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Music Interview: The Stills

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t’s
impossible to talk about the Stills without using the words
gorgeous, nostalgic
and, for the more thesaurus-oriented, resplendent.
To this array, I’d like to add two more: Molly
Ringwald
, who I like to imagine sitting in her peach bedroom on the wrong side of
the tracks while fashioning an ugly shirt out of curtains, or whatever
the hell she did in Pretty
in Pink
, while the Stills blare from her tinny boombox. They are that
’80s.

Drummer and main songwriter Dave Hamelin has a different word for it: romantic. “I
wear the smile, I wear the laugh, I’m in the backstage changing hats,” singer
Tim Fletcher sings on the Hamelin-penned tune “Changes Are No Good.” It’s a glimpse
into the conflict they must feel as a French-and-English-speaking Canadian band
assumed to be pretenders to the whole New York scene. This sense of alienation informs much
of their stunning debut, Logic Will Break Your Heart. We caught up with
Hamelin as he was trying to make his way home to Montreal. — Alison
M. Rosen

promotion

Is it strange writing songs and not being the singer?

Sometimes it’s kind of weird, but sometimes it helps. I wrote “Still in Love Song” and “Allison Krauss” a long time ago, about somebody I really don’t feel that way about anymore.

Who is Allison Krauss?

The song was originally called “Allison.” It was about this girl I went out with called Allison. Then we wanted to make it about some Marlene Dietrich, Lola Lola-type character, and we wanted a German name. So we added Krauss and made it about a German whore.

There’s a bluegrass performer named Alison Krauss.

Yeah, we found that out after. We’d also been thinking of Allison Horowitz. We should have gone with Horowitz.

Has your sex life improved since you’ve been in this band?

I have a girlfriend, so it’s gotten worse!

Where are you right now?

In a ditch in Burlington, Vermont.

Is it full of hippies?

A lot of hippies, and a lot of gay married couples walking down the street.

Well, you must feel quite at home then.

I know. It’s a fag homecoming for us.

Uh . . .

What
I
meant
by
that
is
I
think a lot of people think we’re gay-looking and call us gay. People scream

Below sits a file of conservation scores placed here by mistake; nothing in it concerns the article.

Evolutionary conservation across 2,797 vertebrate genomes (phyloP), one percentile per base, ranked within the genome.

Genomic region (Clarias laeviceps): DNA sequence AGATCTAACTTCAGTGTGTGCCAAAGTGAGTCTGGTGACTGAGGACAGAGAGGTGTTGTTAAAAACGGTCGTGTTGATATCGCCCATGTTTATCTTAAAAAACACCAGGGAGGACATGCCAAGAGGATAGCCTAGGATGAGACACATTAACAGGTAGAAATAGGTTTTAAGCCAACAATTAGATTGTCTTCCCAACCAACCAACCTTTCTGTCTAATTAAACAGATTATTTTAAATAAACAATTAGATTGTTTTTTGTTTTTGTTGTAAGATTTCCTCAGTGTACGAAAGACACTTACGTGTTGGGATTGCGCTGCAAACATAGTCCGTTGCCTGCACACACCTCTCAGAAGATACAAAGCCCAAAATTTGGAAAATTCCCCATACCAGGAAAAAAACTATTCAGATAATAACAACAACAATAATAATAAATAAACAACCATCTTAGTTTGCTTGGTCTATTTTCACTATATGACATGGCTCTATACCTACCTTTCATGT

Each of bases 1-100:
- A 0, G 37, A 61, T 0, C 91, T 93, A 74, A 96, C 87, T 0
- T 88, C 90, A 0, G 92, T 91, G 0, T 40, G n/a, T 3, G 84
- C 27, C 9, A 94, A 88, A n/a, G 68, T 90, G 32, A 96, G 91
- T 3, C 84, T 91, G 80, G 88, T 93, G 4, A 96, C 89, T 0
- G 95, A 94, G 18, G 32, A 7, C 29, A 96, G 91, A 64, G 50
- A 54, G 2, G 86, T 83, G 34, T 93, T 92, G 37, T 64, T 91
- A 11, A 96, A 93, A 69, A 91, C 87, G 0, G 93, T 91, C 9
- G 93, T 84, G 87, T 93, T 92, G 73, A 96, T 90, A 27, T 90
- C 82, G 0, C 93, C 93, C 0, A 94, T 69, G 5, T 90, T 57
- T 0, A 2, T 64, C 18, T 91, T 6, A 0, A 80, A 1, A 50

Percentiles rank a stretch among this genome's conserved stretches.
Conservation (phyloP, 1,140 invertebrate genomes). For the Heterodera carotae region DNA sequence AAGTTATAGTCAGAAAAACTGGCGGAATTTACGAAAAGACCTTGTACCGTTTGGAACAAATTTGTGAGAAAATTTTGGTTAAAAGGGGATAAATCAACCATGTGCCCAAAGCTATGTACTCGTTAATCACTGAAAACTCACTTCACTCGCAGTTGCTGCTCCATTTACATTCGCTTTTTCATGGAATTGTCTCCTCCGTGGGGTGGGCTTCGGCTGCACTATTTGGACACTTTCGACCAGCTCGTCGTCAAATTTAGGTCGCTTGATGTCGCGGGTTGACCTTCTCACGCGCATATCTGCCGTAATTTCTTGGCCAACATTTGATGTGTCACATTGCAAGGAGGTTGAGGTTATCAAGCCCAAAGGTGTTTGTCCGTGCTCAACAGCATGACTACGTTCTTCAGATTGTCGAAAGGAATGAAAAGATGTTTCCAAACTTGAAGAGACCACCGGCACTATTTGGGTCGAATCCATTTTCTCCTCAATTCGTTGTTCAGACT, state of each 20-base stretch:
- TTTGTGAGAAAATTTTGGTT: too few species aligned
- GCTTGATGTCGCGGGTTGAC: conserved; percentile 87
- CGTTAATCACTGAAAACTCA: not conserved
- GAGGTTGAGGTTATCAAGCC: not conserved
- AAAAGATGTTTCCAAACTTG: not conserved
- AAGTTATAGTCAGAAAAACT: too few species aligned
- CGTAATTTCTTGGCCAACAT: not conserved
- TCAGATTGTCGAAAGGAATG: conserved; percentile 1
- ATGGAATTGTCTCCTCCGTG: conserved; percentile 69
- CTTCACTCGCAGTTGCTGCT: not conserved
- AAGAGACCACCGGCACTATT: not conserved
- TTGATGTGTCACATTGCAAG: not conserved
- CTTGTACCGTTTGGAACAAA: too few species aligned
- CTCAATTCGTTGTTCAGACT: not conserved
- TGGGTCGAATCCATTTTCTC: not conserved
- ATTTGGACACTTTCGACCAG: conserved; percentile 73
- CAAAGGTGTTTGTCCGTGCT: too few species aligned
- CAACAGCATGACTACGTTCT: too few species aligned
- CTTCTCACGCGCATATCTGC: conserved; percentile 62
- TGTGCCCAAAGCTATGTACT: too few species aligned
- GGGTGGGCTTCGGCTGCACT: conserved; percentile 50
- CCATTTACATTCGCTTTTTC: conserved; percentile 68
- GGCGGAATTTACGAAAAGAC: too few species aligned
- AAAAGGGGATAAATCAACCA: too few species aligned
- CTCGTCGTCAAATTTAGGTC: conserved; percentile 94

"fag" at
me
and
Tim.
Once he and I were walking down the street together, and we almost got beaten
up by a bunch of Americans who thought we were a gay couple. Men in Montreal and my friends don’t adhere
to gender stereotypes. When I call us fags, I mean that we’re not men in the
traditional sense of the word. None of us are homophobic. We freaked out our
British roadie the other day because we told him that we’d all made out with
each other. He lost his mind.

Did you actually all make out?

Yeah. It wasn’t like a sexual thing. It was just a fun thing. Our homosexuality was only a pose. It was before we were in a band together.

How did this happen?

It’s happened a couple times. We played Truth or Dare, and I ended up making
out with a lot of dudes. Another time it was New Year’s, about three years ago.
There
was a decree that at midnight everybody had to make out with everybody. I don’t
think it’s a bad or wrong thing. I think it’s just being a human being.

Do you consider yourself heterosexual?

Yeah.

After the first group makeout, was there any weirdness?

Oliver has a lot of facial hair, so it was kind of itchy. But aside from
that, no.
I completely forgot about it until we brought it up to our English roadie dude to freak him out. Talking about it here is giving it way too much credit. There’s nothing weird about same-sex affection in any way. I don’t necessarily
think everyone’s completely hetero. I’m not sure if sexual orientation
is a result of socialization or not.

So is Vermont a hippie homecoming for you also?

I don’t think any of us were hippies. [Thinks about it.] No, we weren’t hippies.

Were you anything?

I think we were punk. Some of us were rude boys for a bit. Both Tim and I were
metalheads, then rude boys. It’s pretty weird. Now we’re sad
and sensitive.

When you were a rude boy, what did that involve?

Wearing Specials T-shirts, listening to the Specials, loving the Specials, and
being
into Madness and the two-tone ska-dance craze. That was during our mid-to-late
teen
years.

And before that you were metalheads. Did you have to cut off a lot of hair to become a rude boy?

Yeah, we shaved our heads. Tim and I had really long hair
when we were in our metal band, Amentum.

What does that mean?

I have no idea. Some other guy found it. It’s some Latin word that’s supposed
to sound gothic.

It sounds misunderstood and menacing.

It sounds stupid and young. Adolescence is a horrible time for boys. Boys get